Donald Trump’s words of comfort for the mass shooting victims in El Paso, Texas, and Dayton, Ohio — read stiffly from a teleprompter — did not provide comfort for many in El Paso, some of whom complained that Trump had singled them out as the enemy. One told The Los Angeles Times, “We were safe until he started talking. He made us a target with his hateful rhetoric.” There was word that Trump would visit El Paso and Dayton on Wednesday. Rep. Veronica Escobar, a Democrat whose congressional district includes much of El Paso, said, “From my perspective, he is not welcome here.” Dayton Mayor Nan Whaley, also a Democrat, encouraged those in her city unhappy with a Trump visit to say so. “I think people should stand up and say they’re not happy if they’re not happy he’s coming,” Whaley told reporters.
Another president also weighed in on the shootings. In a statement released on Twitter, Barack Obama wrote that Americans “should soundly reject language coming out of the mouths of any of our leaders that feeds a climate of fear and hatred or normalizes racist sentiments.” That was clearly directed at Trump, whom Obama did not name. Trump sent out a retaliatory tweet or two, of course, citing quotes directed at Obama from his friends at Fox & Friends. In another tweet, Trump wrote, once again, that he was the “least racist person” on earth. The Washington Post has a piece comparing twitter Trump to teleprompter Trump and how the two voices rarely converge.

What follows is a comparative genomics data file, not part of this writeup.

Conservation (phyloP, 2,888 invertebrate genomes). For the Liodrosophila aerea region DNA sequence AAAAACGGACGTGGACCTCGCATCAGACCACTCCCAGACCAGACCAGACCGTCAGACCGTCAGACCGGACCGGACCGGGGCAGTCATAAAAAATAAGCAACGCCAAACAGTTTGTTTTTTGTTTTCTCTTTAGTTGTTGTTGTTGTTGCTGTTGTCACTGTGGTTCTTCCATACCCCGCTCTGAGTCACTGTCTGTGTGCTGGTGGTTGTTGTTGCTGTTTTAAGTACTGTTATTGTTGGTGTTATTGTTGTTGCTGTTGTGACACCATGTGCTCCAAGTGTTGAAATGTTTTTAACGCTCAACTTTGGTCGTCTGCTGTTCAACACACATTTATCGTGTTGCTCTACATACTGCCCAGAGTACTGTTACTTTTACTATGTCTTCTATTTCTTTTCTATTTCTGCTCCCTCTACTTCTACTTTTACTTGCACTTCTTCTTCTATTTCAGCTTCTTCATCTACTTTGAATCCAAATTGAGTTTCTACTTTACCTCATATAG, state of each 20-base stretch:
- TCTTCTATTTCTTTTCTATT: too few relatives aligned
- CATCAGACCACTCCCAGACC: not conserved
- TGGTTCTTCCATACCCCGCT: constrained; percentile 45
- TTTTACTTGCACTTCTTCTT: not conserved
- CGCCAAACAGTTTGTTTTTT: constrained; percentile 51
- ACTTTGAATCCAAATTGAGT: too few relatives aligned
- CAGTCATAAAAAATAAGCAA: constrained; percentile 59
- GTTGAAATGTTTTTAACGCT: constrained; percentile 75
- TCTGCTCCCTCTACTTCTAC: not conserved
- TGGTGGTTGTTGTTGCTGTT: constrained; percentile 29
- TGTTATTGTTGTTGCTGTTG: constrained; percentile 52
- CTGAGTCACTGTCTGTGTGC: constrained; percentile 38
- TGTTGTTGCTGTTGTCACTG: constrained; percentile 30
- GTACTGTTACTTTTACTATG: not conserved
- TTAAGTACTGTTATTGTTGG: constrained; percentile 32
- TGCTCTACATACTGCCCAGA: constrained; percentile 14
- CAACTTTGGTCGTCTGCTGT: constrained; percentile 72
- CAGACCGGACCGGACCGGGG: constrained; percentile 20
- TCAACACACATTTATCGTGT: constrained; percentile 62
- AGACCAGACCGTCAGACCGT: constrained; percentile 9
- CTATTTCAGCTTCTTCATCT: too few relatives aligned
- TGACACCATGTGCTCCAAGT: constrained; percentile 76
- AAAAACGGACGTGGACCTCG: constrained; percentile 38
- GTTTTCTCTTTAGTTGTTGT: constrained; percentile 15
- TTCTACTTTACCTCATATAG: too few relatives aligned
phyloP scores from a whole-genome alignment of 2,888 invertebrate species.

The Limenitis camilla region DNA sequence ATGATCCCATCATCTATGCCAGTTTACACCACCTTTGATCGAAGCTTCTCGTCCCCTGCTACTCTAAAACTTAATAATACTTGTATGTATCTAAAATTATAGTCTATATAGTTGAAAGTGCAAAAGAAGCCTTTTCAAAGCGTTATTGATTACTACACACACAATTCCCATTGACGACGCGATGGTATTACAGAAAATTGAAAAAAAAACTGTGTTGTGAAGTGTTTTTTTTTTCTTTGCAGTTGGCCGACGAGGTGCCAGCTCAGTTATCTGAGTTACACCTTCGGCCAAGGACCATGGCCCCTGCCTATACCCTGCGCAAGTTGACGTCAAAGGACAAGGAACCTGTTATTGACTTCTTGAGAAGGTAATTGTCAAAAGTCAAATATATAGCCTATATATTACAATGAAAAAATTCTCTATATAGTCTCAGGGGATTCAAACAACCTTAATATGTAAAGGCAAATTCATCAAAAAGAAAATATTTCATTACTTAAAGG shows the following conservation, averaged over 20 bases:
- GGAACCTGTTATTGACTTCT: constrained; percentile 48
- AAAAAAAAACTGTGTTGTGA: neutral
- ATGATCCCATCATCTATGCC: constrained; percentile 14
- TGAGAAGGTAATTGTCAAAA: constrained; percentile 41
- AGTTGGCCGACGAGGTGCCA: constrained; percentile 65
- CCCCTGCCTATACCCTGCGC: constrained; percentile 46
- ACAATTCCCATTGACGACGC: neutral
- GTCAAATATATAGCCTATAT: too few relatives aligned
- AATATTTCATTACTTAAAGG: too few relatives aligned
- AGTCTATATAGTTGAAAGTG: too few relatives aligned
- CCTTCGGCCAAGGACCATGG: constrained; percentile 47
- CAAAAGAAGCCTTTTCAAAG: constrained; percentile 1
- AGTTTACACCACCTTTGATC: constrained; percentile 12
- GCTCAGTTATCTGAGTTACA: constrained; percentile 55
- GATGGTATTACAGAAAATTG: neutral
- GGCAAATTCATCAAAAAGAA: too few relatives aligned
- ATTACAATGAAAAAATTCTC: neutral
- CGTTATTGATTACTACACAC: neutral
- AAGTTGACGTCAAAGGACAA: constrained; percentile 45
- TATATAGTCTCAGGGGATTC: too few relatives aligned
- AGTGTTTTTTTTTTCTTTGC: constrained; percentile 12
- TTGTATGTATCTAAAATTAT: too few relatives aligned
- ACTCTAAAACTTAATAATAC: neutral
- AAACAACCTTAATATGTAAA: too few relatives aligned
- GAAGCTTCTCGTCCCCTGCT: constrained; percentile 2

Toni Morrison was the great chronicler of the black female experience in American literature, in writing so evocative that it would be compared to that of Gabriel Garcia Marquez. Her books were of ghosts and dreams but also of nightmares brought to life in best-selling literature — winning praise from Oprah as well as the Nobel committee. In a 2003 New Yorker profile, Hilton Als tells us of Morrison’s role as both mother and father to the next generation of African American writers, who, as Als says, put her on a pedestal and also tried to knock her off. When she won a Nobel, some complained there were others more deserving. By the time she died, her status was clear — one of the great writers of the 20th century.